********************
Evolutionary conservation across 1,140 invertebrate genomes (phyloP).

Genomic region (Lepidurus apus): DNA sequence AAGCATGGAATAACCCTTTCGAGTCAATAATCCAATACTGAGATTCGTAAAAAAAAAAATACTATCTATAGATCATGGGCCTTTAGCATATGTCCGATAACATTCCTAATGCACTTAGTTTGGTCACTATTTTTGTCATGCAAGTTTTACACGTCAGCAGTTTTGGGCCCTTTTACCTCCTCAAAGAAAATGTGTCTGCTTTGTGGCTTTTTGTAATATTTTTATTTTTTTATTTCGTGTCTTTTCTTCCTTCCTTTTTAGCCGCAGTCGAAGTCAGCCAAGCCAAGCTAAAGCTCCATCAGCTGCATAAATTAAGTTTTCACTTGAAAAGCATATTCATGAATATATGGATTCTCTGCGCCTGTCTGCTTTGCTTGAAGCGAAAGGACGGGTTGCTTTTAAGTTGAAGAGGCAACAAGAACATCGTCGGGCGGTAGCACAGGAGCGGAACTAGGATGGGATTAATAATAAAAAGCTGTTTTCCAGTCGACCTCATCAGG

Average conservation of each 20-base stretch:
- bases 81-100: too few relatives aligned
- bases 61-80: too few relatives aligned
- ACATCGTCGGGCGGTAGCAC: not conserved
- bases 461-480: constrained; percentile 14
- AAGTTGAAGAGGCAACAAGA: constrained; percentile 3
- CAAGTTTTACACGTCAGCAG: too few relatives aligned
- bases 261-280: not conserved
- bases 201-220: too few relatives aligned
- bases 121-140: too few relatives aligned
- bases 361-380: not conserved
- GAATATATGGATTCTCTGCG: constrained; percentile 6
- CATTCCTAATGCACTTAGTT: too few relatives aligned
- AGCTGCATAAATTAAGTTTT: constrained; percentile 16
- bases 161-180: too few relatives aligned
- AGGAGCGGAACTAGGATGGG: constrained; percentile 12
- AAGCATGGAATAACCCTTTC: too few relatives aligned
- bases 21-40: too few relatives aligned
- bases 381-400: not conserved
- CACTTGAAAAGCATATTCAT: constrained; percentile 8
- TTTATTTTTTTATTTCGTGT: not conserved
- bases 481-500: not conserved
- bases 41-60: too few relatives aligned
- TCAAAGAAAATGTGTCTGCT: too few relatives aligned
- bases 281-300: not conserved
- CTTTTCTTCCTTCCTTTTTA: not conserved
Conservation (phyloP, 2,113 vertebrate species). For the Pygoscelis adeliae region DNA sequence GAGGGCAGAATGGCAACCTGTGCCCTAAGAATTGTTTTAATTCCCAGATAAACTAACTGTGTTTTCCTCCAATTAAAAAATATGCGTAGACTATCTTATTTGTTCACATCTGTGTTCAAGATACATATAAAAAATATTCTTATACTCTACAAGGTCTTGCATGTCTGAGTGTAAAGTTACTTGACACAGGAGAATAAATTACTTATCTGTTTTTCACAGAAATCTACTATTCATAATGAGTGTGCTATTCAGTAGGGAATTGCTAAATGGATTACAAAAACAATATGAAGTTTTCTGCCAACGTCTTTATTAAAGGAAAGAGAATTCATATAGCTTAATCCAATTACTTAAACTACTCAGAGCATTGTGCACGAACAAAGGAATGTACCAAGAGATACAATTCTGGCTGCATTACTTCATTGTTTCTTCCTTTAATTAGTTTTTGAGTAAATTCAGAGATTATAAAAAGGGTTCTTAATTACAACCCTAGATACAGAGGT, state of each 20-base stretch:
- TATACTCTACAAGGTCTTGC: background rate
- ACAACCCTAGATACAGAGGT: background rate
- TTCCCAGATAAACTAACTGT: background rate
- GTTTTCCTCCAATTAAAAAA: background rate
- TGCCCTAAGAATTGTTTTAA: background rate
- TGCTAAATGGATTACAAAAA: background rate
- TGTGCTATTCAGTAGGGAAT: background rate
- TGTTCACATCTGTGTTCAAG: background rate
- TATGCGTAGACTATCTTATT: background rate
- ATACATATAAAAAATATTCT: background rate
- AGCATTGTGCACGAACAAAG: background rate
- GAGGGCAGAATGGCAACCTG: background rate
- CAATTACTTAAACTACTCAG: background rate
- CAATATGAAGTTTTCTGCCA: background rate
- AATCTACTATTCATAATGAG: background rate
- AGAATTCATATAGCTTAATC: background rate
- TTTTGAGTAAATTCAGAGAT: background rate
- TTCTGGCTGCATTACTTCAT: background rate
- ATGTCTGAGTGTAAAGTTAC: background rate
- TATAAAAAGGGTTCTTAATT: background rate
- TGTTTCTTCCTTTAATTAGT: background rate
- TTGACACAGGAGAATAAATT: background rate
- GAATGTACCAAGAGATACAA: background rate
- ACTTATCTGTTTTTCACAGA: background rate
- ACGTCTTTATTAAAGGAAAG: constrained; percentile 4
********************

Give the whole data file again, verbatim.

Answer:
Evolutionary conservation across 1,140 invertebrate genomes (phyloP).

Genomic region (Lepidurus apus): DNA sequence AAGCATGGAATAACCCTTTCGAGTCAATAATCCAATACTGAGATTCGTAAAAAAAAAAATACTATCTATAGATCATGGGCCTTTAGCATATGTCCGATAACATTCCTAATGCACTTAGTTTGGTCACTATTTTTGTCATGCAAGTTTTACACGTCAGCAGTTTTGGGCCCTTTTACCTCCTCAAAGAAAATGTGTCTGCTTTGTGGCTTTTTGTAATATTTTTATTTTTTTATTTCGTGTCTTTTCTTCCTTCCTTTTTAGCCGCAGTCGAAGTCAGCCAAGCCAAGCTAAAGCTCCATCAGCTGCATAAATTAAGTTTTCACTTGAAAAGCATATTCATGAATATATGGATTCTCTGCGCCTGTCTGCTTTGCTTGAAGCGAAAGGACGGGTTGCTTTTAAGTTGAAGAGGCAACAAGAACATCGTCGGGCGGTAGCACAGGAGCGGAACTAGGATGGGATTAATAATAAAAAGCTGTTTTCCAGTCGACCTCATCAGG

Average conservation of each 20-base stretch:
- bases 81-100: too few relatives aligned
- bases 61-80: too few relatives aligned
- ACATCGTCGGGCGGTAGCAC: not conserved
- bases 461-480: constrained; percentile 14
- AAGTTGAAGAGGCAACAAGA: constrained; percentile 3
- CAAGTTTTACACGTCAGCAG: too few relatives aligned
- bases 261-280: not conserved
- bases 201-220: too few relatives aligned
- bases 121-140: too few relatives aligned
- bases 361-380: not conserved
- GAATATATGGATTCTCTGCG: constrained; percentile 6
- CATTCCTAATGCACTTAGTT: too few relatives aligned
- AGCTGCATAAATTAAGTTTT: constrained; percentile 16
- bases 161-180: too few relatives aligned
- AGGAGCGGAACTAGGATGGG: constrained; percentile 12
- AAGCATGGAATAACCCTTTC: too few relatives aligned
- bases 21-40: too few relatives aligned
- bases 381-400: not conserved
- CACTTGAAAAGCATATTCAT: constrained; percentile 8
- TTTATTTTTTTATTTCGTGT: not conserved
- bases 481-500: not conserved
- bases 41-60: too few relatives aligned
- TCAAAGAAAATGTGTCTGCT: too few relatives aligned
- bases 281-300: not conserved
- CTTTTCTTCCTTCCTTTTTA: not conserved
Conservation (phyloP, 2,113 vertebrate species). For the Pygoscelis adeliae region DNA sequence GAGGGCAGAATGGCAACCTGTGCCCTAAGAATTGTTTTAATTCCCAGATAAACTAACTGTGTTTTCCTCCAATTAAAAAATATGCGTAGACTATCTTATTTGTTCACATCTGTGTTCAAGATACATATAAAAAATATTCTTATACTCTACAAGGTCTTGCATGTCTGAGTGTAAAGTTACTTGACACAGGAGAATAAATTACTTATCTGTTTTTCACAGAAATCTACTATTCATAATGAGTGTGCTATTCAGTAGGGAATTGCTAAATGGATTACAAAAACAATATGAAGTTTTCTGCCAACGTCTTTATTAAAGGAAAGAGAATTCATATAGCTTAATCCAATTACTTAAACTACTCAGAGCATTGTGCACGAACAAAGGAATGTACCAAGAGATACAATTCTGGCTGCATTACTTCATTGTTTCTTCCTTTAATTAGTTTTTGAGTAAATTCAGAGATTATAAAAAGGGTTCTTAATTACAACCCTAGATACAGAGGT, state of each 20-base stretch:
- TATACTCTACAAGGTCTTGC: background rate
- ACAACCCTAGATACAGAGGT: background rate
- TTCCCAGATAAACTAACTGT: background rate
- GTTTTCCTCCAATTAAAAAA: background rate
- TGCCCTAAGAATTGTTTTAA: background rate
- TGCTAAATGGATTACAAAAA: background rate
- TGTGCTATTCAGTAGGGAAT: background rate
- TGTTCACATCTGTGTTCAAG: background rate
- TATGCGTAGACTATCTTATT: background rate
- ATACATATAAAAAATATTCT: background rate
- AGCATTGTGCACGAACAAAG: background rate
- GAGGGCAGAATGGCAACCTG: background rate
- CAATTACTTAAACTACTCAG: background rate
- CAATATGAAGTTTTCTGCCA: background rate
- AATCTACTATTCATAATGAG: background rate
- AGAATTCATATAGCTTAATC: background rate
- TTTTGAGTAAATTCAGAGAT: background rate
- TTCTGGCTGCATTACTTCAT: background rate
- ATGTCTGAGTGTAAAGTTAC: background rate
- TATAAAAAGGGTTCTTAATT: background rate
- TGTTTCTTCCTTTAATTAGT: background rate
- TTGACACAGGAGAATAAATT: background rate
- GAATGTACCAAGAGATACAA: background rate
- ACTTATCTGTTTTTCACAGA: background rate
- ACGTCTTTATTAAAGGAAAG: constrained; percentile 4